The Prison in Twelve Landscapes

On Thursday, March 23, 2017, the Prisoners’ Justice Film Festival and LOMAA will be co-presenting the final screening of the festival, Brett Story’s The Prison in Twelve Landscapes.

“More people are imprisoned in the United States at this moment than in any other time or place in history, yet the prison itself has never felt further away or more out of sight. The Prison in Twelve Landscapes is a film about the prison in which we never see a penitentiary. Instead, the film unfolds as a cinematic journey through a series of landscapes across the USA where prisons do work and affect lives, from a California mountainside where female prisoners fight raging wildfires, to a Bronx warehouse full of goods destined for the state correctional system, to an Appalachian coal town betting its future on the promise of prison jobs.”

More information about the film can be found here:

BRETT STORY (Producer/Director of The Prison in Twelve Landscapes) is a writer and independent non-fiction filmmaker based out of Toronto and New York. Her first feature-length film, the award-winning Land of Destiny (2010), screened internationally and was broadcast on both Canadian and American television. Her journalism and film criticism have appeared in such outlets as CBC Radio, the Nation Magazine, and the Toronto Review of Books. Since 2012, Brett has been part of the critically acclaimed HIGHRISE web-doc project team, produced by the National Film Board of Canada. She was the recipient of the Documentary Organization of Canada Institute’s 2014 New Visions Award, is an alumna of the Berlinale Talents Doc Station (2014) and was a nominee for the 2015 Ontario Premier’s Awards for Excellence in the Arts. Brett holds a PhD in geography from the University of Toronto and is currently a postdoctoral research fellow at the Center for Place, Culture and Politics at the City University of New York Graduate Center.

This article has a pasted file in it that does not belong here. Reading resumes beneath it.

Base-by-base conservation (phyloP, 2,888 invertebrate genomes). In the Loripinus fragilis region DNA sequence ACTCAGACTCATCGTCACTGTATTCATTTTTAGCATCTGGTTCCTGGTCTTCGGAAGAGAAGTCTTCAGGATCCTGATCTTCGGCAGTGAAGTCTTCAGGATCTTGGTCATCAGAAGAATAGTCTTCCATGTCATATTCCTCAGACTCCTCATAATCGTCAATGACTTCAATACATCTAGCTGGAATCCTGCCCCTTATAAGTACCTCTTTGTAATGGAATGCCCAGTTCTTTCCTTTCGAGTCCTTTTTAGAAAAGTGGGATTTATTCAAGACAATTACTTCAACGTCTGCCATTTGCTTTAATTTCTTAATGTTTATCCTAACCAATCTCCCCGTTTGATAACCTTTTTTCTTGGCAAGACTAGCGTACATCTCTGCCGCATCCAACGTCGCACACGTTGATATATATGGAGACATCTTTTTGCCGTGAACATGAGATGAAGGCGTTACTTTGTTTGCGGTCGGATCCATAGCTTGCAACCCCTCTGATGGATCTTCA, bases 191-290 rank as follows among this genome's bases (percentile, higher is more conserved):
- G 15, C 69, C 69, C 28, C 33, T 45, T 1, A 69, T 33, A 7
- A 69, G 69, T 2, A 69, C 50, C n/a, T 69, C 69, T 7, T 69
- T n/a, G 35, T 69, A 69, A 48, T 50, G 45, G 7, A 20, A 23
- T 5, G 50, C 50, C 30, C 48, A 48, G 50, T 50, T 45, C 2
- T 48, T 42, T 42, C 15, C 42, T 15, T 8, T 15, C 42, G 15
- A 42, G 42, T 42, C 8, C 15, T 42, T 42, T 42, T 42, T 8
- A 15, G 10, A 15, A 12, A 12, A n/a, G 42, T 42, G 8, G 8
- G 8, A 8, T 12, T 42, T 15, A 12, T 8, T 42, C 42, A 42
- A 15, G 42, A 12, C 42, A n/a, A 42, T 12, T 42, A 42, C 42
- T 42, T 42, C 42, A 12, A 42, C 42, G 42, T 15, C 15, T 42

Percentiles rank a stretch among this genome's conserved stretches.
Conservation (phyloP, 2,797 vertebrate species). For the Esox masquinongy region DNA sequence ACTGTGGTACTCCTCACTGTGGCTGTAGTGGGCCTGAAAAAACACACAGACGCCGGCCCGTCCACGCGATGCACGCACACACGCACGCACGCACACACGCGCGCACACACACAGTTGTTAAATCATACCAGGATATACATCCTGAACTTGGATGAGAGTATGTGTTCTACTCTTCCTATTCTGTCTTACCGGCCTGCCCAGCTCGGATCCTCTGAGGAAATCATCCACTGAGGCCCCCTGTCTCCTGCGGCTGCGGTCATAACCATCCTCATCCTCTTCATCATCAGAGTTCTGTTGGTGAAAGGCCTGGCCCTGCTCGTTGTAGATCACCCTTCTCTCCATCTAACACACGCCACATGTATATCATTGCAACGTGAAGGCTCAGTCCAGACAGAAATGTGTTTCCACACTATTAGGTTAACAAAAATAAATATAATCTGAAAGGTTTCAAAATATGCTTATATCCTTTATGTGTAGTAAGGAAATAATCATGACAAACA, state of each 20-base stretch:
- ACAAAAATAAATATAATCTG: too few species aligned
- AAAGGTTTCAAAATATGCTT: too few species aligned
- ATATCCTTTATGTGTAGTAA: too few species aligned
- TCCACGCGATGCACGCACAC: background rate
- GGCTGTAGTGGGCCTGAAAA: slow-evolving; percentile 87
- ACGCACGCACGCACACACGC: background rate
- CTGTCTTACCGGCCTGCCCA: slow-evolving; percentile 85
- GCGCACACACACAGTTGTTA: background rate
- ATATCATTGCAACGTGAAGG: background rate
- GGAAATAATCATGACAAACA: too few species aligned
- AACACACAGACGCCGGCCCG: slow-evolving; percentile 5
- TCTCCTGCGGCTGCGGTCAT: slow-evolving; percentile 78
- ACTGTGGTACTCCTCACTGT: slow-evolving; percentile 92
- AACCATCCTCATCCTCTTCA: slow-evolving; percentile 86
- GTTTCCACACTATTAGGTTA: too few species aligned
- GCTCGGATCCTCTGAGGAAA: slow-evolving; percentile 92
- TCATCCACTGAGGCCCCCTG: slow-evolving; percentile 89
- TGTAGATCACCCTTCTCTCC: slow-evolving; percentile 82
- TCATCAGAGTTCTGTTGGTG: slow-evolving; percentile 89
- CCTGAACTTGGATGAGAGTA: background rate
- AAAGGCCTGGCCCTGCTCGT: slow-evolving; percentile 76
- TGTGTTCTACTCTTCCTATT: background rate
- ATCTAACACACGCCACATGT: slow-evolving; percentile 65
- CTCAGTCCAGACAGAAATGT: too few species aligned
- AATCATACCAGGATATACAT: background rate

The PJFF is a coalition of activists and grass roots organizers with big ideas. We are interested in raising awareness and opposition to the expansion of the Prison Industrial Complex (PIC). Our goal is to bring people together to start a dialogue about the prison industrial complex, multi-issue movement building, alternative forms of justice and ways in which we can start a vibrant anti-PIC movement in London, Ontario (lands of the Haudenosaunee, Anishinaabek, Huron-Wendat, and Attawandaron Peoples) and more globally.

For more information on the PJFF, please visit their website:

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